According to a still further broad aspect of the present invention there is provided a brushless DC motor for breaking a wheel of devices on which people are displaced by self-motorization or electric motor motorization. The motor comprises a cylindrical rotor with twenty two poles constructed with segments of permanent magnet material alternatively magnetized north and south, a stator core of ferromagnetic material spaced inwardly of said rotor and defining a magnetic clearance gap, therebetween said stator core having twenty-four slots and defining teeth between said slots, a three phase winding with coils of insulated wire being wound around the teeth. The rotor is connected to a hub of the wheel. Control circuit means is provided to control the torque of the motor and therefore its arresting force.

BRIEF DESCRIPTION OF THE DRAWING

A preferred embodiment of the present invention will now be described with reference to the accompanying drawings in which:

FIG. 1 is a schematic diagram of a brushless DC motor structure including a motor, a power electronics system and a current control system;

FIG. 2 is a diagrammatic view of the twenty-two pole rotor and the twenty-four slot stator arrangement in accordance with principles of the present invention;

FIG. 3 is a coil winding arrangement with two coils per slot;

FIG. 4 indicates the position of the three Hall sensors in the motor which are used to detect the rotor position;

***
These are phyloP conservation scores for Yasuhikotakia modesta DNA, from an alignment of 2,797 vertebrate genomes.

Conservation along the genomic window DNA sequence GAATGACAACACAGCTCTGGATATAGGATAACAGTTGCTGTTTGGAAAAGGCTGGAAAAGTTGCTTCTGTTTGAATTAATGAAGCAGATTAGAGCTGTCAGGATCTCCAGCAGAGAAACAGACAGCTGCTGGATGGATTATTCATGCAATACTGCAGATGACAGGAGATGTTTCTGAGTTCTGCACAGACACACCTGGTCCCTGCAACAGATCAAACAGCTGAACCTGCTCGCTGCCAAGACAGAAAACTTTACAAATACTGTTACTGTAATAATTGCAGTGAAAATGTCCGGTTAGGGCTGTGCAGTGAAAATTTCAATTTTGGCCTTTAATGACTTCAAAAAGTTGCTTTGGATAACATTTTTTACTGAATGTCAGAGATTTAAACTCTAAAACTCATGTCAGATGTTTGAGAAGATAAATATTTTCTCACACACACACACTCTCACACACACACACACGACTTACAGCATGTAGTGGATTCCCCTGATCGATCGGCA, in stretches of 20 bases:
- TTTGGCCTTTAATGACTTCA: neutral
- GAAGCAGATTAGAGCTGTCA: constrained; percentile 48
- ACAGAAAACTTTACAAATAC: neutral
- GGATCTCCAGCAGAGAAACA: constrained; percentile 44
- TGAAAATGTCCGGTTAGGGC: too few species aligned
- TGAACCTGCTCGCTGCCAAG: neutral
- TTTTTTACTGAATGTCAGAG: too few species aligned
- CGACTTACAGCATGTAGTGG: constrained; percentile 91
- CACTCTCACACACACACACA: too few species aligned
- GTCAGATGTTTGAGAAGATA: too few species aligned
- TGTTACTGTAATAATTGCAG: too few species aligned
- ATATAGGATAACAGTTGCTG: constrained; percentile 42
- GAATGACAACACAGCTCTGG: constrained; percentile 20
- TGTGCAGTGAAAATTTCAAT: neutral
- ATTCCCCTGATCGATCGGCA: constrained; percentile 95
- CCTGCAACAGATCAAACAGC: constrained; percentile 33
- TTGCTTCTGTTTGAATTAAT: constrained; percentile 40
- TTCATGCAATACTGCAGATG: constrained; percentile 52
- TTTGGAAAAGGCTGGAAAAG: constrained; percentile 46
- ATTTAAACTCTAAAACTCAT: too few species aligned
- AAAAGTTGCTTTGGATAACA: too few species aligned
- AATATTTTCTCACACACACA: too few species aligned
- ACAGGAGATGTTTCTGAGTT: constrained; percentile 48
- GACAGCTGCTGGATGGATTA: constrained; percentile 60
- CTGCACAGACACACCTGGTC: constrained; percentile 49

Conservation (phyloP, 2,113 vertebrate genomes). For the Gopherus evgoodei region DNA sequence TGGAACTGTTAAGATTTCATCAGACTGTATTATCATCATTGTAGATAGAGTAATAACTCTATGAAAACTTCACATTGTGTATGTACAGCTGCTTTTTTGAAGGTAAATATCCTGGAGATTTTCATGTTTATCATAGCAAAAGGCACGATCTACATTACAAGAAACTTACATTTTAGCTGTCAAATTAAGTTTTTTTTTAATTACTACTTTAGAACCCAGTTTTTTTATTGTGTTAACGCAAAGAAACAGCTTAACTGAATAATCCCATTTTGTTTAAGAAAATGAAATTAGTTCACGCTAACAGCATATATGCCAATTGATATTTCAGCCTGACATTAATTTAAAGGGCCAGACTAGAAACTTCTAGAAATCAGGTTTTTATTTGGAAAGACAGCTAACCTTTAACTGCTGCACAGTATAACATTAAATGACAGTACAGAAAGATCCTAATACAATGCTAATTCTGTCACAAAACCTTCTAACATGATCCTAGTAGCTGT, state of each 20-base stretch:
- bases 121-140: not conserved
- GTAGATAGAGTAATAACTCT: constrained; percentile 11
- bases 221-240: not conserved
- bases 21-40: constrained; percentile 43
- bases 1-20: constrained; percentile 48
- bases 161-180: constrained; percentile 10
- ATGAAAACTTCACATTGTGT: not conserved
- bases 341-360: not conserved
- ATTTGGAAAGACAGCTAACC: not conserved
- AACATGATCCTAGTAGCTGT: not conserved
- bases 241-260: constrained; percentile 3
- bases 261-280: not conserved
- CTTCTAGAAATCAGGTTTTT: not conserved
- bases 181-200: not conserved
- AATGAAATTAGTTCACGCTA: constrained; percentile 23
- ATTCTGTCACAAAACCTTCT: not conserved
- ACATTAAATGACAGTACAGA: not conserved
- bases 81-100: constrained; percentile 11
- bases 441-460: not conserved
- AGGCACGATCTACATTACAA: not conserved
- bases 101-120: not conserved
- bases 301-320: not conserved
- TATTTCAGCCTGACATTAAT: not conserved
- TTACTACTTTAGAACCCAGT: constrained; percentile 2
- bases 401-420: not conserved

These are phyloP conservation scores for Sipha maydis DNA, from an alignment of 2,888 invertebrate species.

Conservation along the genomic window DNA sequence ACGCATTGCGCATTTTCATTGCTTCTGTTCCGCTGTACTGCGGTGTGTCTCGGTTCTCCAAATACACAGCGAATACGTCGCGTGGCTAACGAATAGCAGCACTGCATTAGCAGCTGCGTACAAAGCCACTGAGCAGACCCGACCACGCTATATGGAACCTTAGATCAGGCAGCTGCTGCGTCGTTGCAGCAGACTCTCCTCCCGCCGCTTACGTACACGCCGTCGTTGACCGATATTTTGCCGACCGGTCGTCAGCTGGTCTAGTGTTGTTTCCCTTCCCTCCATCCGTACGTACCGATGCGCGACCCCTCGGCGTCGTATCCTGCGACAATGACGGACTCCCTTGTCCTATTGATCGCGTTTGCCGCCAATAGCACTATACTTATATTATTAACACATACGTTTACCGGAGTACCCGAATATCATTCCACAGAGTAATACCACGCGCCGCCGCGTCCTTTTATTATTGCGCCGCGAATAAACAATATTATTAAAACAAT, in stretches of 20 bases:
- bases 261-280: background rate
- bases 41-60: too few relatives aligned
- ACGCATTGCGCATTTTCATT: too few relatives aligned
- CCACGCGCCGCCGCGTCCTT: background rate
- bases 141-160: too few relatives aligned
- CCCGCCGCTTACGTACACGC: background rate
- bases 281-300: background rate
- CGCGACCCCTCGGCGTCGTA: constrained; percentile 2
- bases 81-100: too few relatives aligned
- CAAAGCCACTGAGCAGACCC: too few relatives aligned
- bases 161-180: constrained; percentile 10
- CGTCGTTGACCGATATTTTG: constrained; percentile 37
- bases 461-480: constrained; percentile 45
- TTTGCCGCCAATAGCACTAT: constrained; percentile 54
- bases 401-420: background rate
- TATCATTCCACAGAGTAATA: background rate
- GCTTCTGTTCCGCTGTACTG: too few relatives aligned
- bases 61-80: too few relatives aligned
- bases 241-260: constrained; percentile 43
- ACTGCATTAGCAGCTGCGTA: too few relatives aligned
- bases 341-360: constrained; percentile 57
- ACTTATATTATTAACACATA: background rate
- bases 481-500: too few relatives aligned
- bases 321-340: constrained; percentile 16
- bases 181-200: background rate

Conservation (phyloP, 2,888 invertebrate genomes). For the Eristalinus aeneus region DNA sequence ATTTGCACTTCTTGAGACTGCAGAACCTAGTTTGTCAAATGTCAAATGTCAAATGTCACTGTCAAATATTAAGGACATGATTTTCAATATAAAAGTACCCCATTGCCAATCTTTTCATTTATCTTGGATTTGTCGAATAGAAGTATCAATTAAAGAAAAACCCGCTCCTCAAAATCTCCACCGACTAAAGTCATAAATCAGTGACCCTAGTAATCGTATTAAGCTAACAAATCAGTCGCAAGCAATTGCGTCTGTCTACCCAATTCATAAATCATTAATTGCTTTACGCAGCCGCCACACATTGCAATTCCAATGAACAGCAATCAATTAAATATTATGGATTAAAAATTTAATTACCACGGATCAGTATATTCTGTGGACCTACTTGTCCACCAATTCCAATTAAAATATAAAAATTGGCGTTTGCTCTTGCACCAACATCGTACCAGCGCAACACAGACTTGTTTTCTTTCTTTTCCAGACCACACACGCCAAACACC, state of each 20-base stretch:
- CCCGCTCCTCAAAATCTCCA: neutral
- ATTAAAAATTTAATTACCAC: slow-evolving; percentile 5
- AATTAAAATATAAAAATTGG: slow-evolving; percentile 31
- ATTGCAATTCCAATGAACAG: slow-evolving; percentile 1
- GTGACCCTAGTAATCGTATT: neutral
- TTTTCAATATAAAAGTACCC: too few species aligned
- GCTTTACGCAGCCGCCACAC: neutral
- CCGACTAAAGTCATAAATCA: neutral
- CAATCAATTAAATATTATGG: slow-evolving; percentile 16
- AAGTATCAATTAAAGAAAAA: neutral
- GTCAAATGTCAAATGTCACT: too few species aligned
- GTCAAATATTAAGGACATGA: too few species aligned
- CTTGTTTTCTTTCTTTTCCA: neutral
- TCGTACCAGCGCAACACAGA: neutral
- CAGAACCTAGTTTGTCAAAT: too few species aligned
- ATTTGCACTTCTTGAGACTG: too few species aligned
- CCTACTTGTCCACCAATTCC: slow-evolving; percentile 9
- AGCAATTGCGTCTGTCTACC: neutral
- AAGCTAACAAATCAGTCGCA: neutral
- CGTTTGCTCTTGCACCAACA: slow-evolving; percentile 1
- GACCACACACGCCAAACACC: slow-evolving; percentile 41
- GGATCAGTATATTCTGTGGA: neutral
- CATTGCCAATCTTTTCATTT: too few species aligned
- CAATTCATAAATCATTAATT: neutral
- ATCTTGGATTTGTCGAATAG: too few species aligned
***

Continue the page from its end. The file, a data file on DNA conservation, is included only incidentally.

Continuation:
FIG. 5 is a simplified diagram of the electronic system (power electronics system (inverter) and control system);

FIG. 6 shows the conduction sequence order of the power MOSFETs;

FIG. 7 shows the rectangular waveform of the phase current which is in phase with the waveform of the back electromotive force (back emf) of the same phase;

FIG. 8 shows the diagram of the MOSFET control signals during one period of the motor operation mode;

FIG. 9 indicates the current flow in the case of the sequence (T1-T2) in motor operation mode;

FIG. 10 is a diagram of the MOSFET control signals during one period of the generator operation mode;

FIG. 11 indicates the current flow in the case of the sequence (T1-T2) in generator operation mode;

FIG. 12 shows a schematic view of the current control;

FIG. 13 is a schematic diagram of the transformation of the signals of the rotor position sensors and the generation of the MOSFET gate control signals in motor operation mode;

FIG. 14 is a schematic diagram of the electronic system for the generation, the MOSFET gate control signals, and the measurement of the phase current in the motor and generator operation mode with the single switch modulation technique, and

FIG. 15 is a simplified fragmented side view showing the motor of the present invention coupled to a wheel of a bicycle through its rotor.

DETAILED DESCRIPTION OF THE INVENTION